Help! My child walked the aisle! What do I do now?
Okay, full disclosure – I am the one asking the question this week. If you were at First Baptist of El Dorado yesterday morning, you’ll know my 8 year old son Luke took 3 steps with his mom (they sit on the front row and I was standing literally 3 steps from them) and ‘came forward’ during the invitation to go public with his decision to follow Jesus. No, I didn’t know he was coming. Yes, I was surprised. Six months ago or so he had talked about trusting Jesus. But he really didn’t want to go public with it – so Katie and I left it alone and prayed.
Then, out of nowhere, he tugged on his mommy’s dress during the invitation and said, “Mom, I gotta go forward!” So, they came forward and the pastor (his daddy) ‘presented’ him – if you will – to the church body.
Since then, as you can imagine, I’ve been doing a lot of thinkin’. The question I keep asking myself is, “what now?” My firstborn has ‘walked the aisle.’ He’s ‘prayed the prayer.’ What does a parent do next?
Here’s what I have concluded thus far:
1. Highlight and Celebrate God’s Working in His Life.
When a child – unprompted by anyone – tells his mommy he ‘has’ to go forward during the invitation, something is going on in his soul. I have to believe God is drawing Luke and working in his heart. So many people pray for him. So, yesterday afternoon – starting with letting him choose where we ate lunch – we celebrated God choosing to work in his heart and Luke’s boldness and courage to obey the prompting.
2. Reiterate what ‘Being Saved’ Really Means.
Walking an aisle saves no one. Only Jesus saves. I believe it is so important for all Christians – especially children – to understand this reality. Before Luke went to sleep last night I crawled up on his bed with him and asked him some questions to help him make sure he knew what Jesus did 2,000 years ago – and Luke’s trust in that – is what rescues him. The same will be true when we talk about baptism in the coming days.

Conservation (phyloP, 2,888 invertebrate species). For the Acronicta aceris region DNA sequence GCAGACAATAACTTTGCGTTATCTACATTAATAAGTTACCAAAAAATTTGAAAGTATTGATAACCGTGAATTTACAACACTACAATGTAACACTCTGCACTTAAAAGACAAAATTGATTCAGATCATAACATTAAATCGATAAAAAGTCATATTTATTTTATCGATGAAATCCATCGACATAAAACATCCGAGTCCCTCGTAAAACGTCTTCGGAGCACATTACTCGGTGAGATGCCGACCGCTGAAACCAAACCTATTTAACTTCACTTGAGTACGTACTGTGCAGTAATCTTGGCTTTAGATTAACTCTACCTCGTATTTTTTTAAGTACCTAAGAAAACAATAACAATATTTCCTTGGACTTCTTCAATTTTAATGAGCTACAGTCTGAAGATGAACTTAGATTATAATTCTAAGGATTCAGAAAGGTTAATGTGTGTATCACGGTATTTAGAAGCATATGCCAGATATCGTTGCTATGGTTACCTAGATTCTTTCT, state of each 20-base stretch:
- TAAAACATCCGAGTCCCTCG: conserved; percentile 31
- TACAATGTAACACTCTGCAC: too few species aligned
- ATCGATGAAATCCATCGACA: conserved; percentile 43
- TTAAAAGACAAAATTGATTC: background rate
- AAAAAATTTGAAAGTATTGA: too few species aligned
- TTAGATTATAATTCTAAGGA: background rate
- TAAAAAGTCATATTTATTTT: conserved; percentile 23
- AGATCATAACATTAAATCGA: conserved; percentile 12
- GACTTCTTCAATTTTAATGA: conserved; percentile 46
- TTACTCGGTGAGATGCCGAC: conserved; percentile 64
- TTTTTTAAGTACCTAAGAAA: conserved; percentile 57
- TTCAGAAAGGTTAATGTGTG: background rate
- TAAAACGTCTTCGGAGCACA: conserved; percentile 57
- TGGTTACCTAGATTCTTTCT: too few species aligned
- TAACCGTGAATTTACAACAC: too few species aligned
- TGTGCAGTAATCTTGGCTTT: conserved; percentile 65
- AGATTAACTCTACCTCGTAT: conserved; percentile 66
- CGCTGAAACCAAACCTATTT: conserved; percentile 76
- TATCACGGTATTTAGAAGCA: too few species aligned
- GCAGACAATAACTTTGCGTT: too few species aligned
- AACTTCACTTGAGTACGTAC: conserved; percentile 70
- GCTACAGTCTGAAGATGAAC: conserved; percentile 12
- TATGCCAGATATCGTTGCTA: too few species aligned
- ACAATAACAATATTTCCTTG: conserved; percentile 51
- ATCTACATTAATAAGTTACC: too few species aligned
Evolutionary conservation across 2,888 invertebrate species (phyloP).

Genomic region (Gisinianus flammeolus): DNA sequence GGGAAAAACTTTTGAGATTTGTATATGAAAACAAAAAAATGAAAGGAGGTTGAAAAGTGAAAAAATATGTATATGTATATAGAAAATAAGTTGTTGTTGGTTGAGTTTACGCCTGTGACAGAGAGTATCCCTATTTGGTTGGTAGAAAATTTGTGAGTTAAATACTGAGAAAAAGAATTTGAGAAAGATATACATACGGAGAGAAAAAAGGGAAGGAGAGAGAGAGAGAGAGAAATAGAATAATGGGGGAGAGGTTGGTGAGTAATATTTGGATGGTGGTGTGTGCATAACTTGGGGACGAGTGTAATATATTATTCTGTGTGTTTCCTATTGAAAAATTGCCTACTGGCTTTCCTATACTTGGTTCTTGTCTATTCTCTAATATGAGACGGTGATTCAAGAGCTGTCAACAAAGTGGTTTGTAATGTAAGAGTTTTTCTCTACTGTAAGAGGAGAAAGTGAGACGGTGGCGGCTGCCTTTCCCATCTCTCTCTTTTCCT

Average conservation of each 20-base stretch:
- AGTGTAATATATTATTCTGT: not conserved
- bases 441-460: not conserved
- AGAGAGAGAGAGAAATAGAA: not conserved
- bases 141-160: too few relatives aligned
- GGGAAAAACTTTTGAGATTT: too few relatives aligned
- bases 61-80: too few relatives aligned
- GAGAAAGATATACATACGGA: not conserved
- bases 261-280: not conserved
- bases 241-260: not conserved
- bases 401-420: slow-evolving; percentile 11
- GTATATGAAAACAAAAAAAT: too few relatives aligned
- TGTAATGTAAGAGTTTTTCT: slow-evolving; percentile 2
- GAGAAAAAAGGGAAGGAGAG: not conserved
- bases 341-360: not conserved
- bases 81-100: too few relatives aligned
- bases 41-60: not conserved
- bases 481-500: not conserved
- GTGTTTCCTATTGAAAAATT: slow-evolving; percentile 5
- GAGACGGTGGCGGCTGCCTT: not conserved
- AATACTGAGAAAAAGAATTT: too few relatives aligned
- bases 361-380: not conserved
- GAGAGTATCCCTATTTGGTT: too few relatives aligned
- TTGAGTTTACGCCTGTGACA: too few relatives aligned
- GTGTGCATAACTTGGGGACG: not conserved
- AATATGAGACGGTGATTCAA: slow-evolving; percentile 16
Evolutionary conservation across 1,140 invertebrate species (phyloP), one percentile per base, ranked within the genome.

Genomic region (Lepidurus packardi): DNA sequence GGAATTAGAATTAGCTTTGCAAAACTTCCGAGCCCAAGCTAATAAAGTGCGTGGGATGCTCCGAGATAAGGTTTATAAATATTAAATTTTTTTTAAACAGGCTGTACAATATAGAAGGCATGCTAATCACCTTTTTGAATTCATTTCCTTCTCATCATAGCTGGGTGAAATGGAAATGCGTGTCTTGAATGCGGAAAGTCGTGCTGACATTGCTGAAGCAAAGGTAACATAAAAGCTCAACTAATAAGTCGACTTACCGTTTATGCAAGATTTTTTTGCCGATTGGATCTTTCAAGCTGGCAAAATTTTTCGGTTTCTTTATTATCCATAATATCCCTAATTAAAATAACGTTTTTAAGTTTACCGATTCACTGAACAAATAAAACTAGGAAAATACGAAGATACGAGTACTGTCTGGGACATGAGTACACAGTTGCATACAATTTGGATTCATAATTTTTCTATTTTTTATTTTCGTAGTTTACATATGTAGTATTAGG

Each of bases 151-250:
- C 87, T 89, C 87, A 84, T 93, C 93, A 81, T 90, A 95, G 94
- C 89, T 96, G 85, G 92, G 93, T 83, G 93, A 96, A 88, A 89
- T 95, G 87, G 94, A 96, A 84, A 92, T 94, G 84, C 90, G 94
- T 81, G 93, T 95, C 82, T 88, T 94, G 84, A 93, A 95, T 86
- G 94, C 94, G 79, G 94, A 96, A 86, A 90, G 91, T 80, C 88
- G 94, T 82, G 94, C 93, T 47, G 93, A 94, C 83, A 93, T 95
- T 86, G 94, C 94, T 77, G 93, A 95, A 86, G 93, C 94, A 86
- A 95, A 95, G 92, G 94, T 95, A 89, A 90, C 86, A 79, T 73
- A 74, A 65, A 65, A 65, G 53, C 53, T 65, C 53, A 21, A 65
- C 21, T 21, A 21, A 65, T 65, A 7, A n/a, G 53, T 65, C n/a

3. Get an ‘Outsider’s’ Perspective.
Mom and dad can be either too blind or too careful. Too blind to see their own ‘partiality’ in the salvation experience of their child. Too careful in allowing God to work by not wanting to ‘rush it’ or ‘force’ something. Due to these extremes, I think it wise to get a non family member to talk to the child for their perspective. This is a HUGE reason I am so grateful for the ministry of Mark Sandy. He is GREAT with children – especially when it comes to helping them understand salvation. We’ll be setting up a time for Luke to meet with Mark very soon.
4. It’s Only Just Begun.
Jesus was clear: We are to make disciples, not just converts. As a parent, my mindset cannot be: “Okay, that’s done.” Rather, I should constantly ask: “How can I best equip Luke to know and follow Jesus?” The purpose of all this is not to get Luke to ‘just’ walk an aisle and be baptized. As a parent, I should ultimately desire to see my child long for and follow Jesus.
For the Spirit to finish the good work He has started in Luke. For Luke to have a real and genuine understanding of what’s going on. For mom and dad to have wisdom in the days ahead. For a love for Jesus that surpasses any other love.
This is what I’ve concluded having been a parent of a child who walked the aisle less than 24 hours ago.
What would you add to the list?